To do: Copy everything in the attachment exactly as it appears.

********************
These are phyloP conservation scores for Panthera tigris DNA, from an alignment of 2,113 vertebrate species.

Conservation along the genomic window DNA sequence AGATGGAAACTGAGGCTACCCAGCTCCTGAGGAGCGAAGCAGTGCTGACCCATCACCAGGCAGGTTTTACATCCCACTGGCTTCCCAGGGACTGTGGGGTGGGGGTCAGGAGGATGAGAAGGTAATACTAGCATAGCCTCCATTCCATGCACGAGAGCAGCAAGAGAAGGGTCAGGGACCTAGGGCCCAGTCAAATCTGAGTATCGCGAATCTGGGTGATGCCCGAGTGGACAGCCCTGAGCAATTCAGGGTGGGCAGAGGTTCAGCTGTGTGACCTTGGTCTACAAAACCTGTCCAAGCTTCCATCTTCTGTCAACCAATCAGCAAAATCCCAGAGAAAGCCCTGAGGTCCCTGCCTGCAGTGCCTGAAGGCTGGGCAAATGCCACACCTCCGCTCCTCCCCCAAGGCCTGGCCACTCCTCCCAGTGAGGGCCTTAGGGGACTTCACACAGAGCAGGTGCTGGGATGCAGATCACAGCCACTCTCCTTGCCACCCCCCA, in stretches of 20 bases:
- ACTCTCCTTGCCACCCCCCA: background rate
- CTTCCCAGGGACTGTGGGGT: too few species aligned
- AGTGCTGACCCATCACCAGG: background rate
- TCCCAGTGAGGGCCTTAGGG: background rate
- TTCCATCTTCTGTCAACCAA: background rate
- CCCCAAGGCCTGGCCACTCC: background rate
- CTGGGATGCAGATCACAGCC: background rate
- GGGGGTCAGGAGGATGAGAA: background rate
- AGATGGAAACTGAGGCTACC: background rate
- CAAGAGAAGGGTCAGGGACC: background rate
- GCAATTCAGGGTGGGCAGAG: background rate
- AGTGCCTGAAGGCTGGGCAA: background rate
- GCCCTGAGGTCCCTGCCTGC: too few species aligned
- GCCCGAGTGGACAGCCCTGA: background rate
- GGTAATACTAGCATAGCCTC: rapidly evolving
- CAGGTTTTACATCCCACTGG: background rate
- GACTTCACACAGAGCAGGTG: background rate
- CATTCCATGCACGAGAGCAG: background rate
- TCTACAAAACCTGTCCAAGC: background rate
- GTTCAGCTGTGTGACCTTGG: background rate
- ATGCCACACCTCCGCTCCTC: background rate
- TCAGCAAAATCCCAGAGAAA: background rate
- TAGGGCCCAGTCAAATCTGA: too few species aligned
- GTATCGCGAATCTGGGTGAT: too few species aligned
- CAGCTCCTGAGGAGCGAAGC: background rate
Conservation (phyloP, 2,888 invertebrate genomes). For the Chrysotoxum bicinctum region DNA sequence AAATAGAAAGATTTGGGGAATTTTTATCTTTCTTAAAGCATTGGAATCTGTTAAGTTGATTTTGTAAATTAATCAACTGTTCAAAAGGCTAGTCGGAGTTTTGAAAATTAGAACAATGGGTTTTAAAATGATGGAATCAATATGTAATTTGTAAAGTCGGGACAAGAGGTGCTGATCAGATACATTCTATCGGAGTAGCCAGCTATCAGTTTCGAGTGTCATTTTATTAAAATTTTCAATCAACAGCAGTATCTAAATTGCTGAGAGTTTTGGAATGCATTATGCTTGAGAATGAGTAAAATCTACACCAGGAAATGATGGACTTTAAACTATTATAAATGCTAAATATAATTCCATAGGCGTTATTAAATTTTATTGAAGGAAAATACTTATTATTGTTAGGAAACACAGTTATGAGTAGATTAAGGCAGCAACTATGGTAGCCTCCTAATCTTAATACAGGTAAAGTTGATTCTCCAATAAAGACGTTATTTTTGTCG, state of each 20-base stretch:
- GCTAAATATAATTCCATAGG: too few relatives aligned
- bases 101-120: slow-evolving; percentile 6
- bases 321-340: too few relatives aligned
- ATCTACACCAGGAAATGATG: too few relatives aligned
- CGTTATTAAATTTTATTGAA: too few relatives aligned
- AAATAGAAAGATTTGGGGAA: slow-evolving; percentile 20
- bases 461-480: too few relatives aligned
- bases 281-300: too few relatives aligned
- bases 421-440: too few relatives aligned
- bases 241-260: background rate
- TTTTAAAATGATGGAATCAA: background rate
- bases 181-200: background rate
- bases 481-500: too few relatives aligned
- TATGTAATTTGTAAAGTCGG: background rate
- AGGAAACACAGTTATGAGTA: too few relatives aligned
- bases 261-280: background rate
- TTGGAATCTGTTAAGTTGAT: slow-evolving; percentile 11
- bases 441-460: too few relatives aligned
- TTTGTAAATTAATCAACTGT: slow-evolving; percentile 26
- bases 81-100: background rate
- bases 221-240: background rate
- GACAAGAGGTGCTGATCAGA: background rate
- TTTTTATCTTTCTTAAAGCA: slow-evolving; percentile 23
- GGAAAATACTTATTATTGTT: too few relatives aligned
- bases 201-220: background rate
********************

These are phyloP conservation scores for Panthera tigris DNA, from an alignment of 2,113 vertebrate species.

Conservation along the genomic window DNA sequence AGATGGAAACTGAGGCTACCCAGCTCCTGAGGAGCGAAGCAGTGCTGACCCATCACCAGGCAGGTTTTACATCCCACTGGCTTCCCAGGGACTGTGGGGTGGGGGTCAGGAGGATGAGAAGGTAATACTAGCATAGCCTCCATTCCATGCACGAGAGCAGCAAGAGAAGGGTCAGGGACCTAGGGCCCAGTCAAATCTGAGTATCGCGAATCTGGGTGATGCCCGAGTGGACAGCCCTGAGCAATTCAGGGTGGGCAGAGGTTCAGCTGTGTGACCTTGGTCTACAAAACCTGTCCAAGCTTCCATCTTCTGTCAACCAATCAGCAAAATCCCAGAGAAAGCCCTGAGGTCCCTGCCTGCAGTGCCTGAAGGCTGGGCAAATGCCACACCTCCGCTCCTCCCCCAAGGCCTGGCCACTCCTCCCAGTGAGGGCCTTAGGGGACTTCACACAGAGCAGGTGCTGGGATGCAGATCACAGCCACTCTCCTTGCCACCCCCCA, in stretches of 20 bases:
- ACTCTCCTTGCCACCCCCCA: background rate
- CTTCCCAGGGACTGTGGGGT: too few species aligned
- AGTGCTGACCCATCACCAGG: background rate
- TCCCAGTGAGGGCCTTAGGG: background rate
- TTCCATCTTCTGTCAACCAA: background rate
- CCCCAAGGCCTGGCCACTCC: background rate
- CTGGGATGCAGATCACAGCC: background rate
- GGGGGTCAGGAGGATGAGAA: background rate
- AGATGGAAACTGAGGCTACC: background rate
- CAAGAGAAGGGTCAGGGACC: background rate
- GCAATTCAGGGTGGGCAGAG: background rate
- AGTGCCTGAAGGCTGGGCAA: background rate
- GCCCTGAGGTCCCTGCCTGC: too few species aligned
- GCCCGAGTGGACAGCCCTGA: background rate
- GGTAATACTAGCATAGCCTC: rapidly evolving
- CAGGTTTTACATCCCACTGG: background rate
- GACTTCACACAGAGCAGGTG: background rate
- CATTCCATGCACGAGAGCAG: background rate
- TCTACAAAACCTGTCCAAGC: background rate
- GTTCAGCTGTGTGACCTTGG: background rate
- ATGCCACACCTCCGCTCCTC: background rate
- TCAGCAAAATCCCAGAGAAA: background rate
- TAGGGCCCAGTCAAATCTGA: too few species aligned
- GTATCGCGAATCTGGGTGAT: too few species aligned
- CAGCTCCTGAGGAGCGAAGC: background rate
Conservation (phyloP, 2,888 invertebrate genomes). For the Chrysotoxum bicinctum region DNA sequence AAATAGAAAGATTTGGGGAATTTTTATCTTTCTTAAAGCATTGGAATCTGTTAAGTTGATTTTGTAAATTAATCAACTGTTCAAAAGGCTAGTCGGAGTTTTGAAAATTAGAACAATGGGTTTTAAAATGATGGAATCAATATGTAATTTGTAAAGTCGGGACAAGAGGTGCTGATCAGATACATTCTATCGGAGTAGCCAGCTATCAGTTTCGAGTGTCATTTTATTAAAATTTTCAATCAACAGCAGTATCTAAATTGCTGAGAGTTTTGGAATGCATTATGCTTGAGAATGAGTAAAATCTACACCAGGAAATGATGGACTTTAAACTATTATAAATGCTAAATATAATTCCATAGGCGTTATTAAATTTTATTGAAGGAAAATACTTATTATTGTTAGGAAACACAGTTATGAGTAGATTAAGGCAGCAACTATGGTAGCCTCCTAATCTTAATACAGGTAAAGTTGATTCTCCAATAAAGACGTTATTTTTGTCG, state of each 20-base stretch:
- GCTAAATATAATTCCATAGG: too few relatives aligned
- bases 101-120: slow-evolving; percentile 6
- bases 321-340: too few relatives aligned
- ATCTACACCAGGAAATGATG: too few relatives aligned
- CGTTATTAAATTTTATTGAA: too few relatives aligned
- AAATAGAAAGATTTGGGGAA: slow-evolving; percentile 20
- bases 461-480: too few relatives aligned
- bases 281-300: too few relatives aligned
- bases 421-440: too few relatives aligned
- bases 241-260: background rate
- TTTTAAAATGATGGAATCAA: background rate
- bases 181-200: background rate
- bases 481-500: too few relatives aligned
- TATGTAATTTGTAAAGTCGG: background rate
- AGGAAACACAGTTATGAGTA: too few relatives aligned
- bases 261-280: background rate
- TTGGAATCTGTTAAGTTGAT: slow-evolving; percentile 11
- bases 441-460: too few relatives aligned
- TTTGTAAATTAATCAACTGT: slow-evolving; percentile 26
- bases 81-100: background rate
- bases 221-240: background rate
- GACAAGAGGTGCTGATCAGA: background rate
- TTTTTATCTTTCTTAAAGCA: slow-evolving; percentile 23
- GGAAAATACTTATTATTGTT: too few relatives aligned
- bases 201-220: background rate